Singapore's ties with Vietnam are prospering and there are opportunities for Singaporeans in the country, Prime Minister Lee Hsien Loong said yesterday.
And as Singapore undergoes economic transformation, it is crucial to seize opportunities in the region in order to grow, he told about 280 Singaporeans living in Ho Chi Minh City at a dinner reception.
"If we are to prosper, we have to be able to go overseas and venture and take opportunities and uncertainties," Mr Lee said.
Deepening Singapore's international connections was one of the strategies set out by the Committee on the Future Economy in its report released last month.
Mr Lee added that Vietnam and Ho Chi Minh City have progressed since his last visit to the city more than 10 years ago, and he hopes there will be more flights between Vietnam and Singapore.
He arrived in Vietnam yesterday morning for a four-day visit, and joined Singaporeans for dinner at the InterContinental Asiana Saigon hotel, where they tucked into favourites such as nasi lemak, satay and pandan chiffon cake.
There are 937 Singapore projects and more than 2,000 Singaporeans working in Ho Chi Minh City. "The fact that you are all here shows that the adventurous spirit in Singapore is alive and well," said Mr Lee.
One Singaporean pioneer in Vietnam is Mr Low Kok Chiang, 71, who runs an organic produce business with his son Patrick, 28.
They grow about 120 varieties of fruit and vegetables such as cabbage, tomatoes and kale in Da Lat city in the central highland region of Vietnam, and sell them at their two-year-old outlet called 5th Element in Ho Chi Minh City.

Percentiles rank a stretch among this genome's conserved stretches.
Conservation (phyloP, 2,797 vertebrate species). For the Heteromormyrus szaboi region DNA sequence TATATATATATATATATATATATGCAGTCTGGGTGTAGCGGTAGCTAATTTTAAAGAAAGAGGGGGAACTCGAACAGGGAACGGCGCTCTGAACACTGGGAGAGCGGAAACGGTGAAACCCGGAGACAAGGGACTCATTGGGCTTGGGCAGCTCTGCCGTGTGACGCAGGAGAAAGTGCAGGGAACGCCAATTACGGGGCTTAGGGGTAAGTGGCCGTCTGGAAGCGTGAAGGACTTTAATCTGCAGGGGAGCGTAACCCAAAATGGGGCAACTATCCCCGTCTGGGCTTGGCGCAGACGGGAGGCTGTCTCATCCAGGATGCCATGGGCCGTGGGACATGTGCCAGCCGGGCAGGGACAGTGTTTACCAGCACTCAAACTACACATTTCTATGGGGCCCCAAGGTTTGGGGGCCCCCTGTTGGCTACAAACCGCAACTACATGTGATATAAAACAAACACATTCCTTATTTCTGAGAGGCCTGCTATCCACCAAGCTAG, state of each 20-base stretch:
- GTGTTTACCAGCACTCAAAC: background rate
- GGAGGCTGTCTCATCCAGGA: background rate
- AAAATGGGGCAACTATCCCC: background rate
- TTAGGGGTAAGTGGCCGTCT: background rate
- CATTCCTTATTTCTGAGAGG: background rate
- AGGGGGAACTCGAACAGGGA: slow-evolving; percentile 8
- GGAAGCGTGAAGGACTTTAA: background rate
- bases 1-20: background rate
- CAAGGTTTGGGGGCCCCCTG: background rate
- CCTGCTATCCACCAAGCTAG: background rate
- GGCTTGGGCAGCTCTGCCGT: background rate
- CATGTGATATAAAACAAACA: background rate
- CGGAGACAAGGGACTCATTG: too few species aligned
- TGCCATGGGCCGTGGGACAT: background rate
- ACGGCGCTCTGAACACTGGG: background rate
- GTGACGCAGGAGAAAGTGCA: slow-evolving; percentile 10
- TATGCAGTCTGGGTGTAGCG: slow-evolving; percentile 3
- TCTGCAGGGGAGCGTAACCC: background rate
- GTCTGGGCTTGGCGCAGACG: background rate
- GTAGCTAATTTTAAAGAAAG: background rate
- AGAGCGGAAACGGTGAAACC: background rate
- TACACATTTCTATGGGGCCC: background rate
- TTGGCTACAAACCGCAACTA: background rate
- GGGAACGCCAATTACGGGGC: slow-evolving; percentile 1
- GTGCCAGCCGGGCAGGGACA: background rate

Another outlet is opening this weekend, and the Lows hope to have a third by the middle of this year. Their goal is to scale up production eventually so that they can export vegetables back to Singapore and open an outlet there.
"We see the Mekong delta as the last frontier for major food sources in Asia... and we want to make safe and healthy vegetables accessible," said the elder Mr Low, who has lived in Vietnam for 31 years and started growing produce in 2003.
Mr Patrick Low, who moved to Vietnam seven years ago after completing his national service, said they hope to expand their farmland beyond the current 4ha, which lets them harvest about half a tonne of produce a day.
"It is a challenging business if you talk about profitability, so it comes down to passion," he said.
Passion is also what drove Mr Poh Wei Ye, 33, to start an orphanage in the province of Vung Tau in northeast Vietnam. He grew to love helping street children after spending six months backpacking through the developing countries in South- east Asia seven years ago, after losing his mother to cancer. He and a local nun set up an orphanage, which now shelters 20 children.
"I want to see the kids able to continue to go to school, so that they don't have to work in a coffee shop or a factory and be trapped in the poverty cycle," he said.
Earlier in the day, Ho Chi Minh City People's Committee chairman Nguyen Thanh Phong called on Mr Lee and hosted him to lunch.
Both leaders affirmed the strong economic and business links between Singapore and Vietnam's commercial hub.
Singapore remains the top foreign investor in the city of eight million, with investments of US$10.2 billion (S$14.2 billion).
During their meeting, Mr Lee conveyed Singapore's continued interest in expanding investments in the city. Mr Phong updated him on plans for the city's development.
Mr Lee indicated that Singapore is happy to share its experience in urban planning and management, and thanked the city leadership for its support for Singapore and its businesses. Mr Phong said he looked forward to deeper business links with Singapore.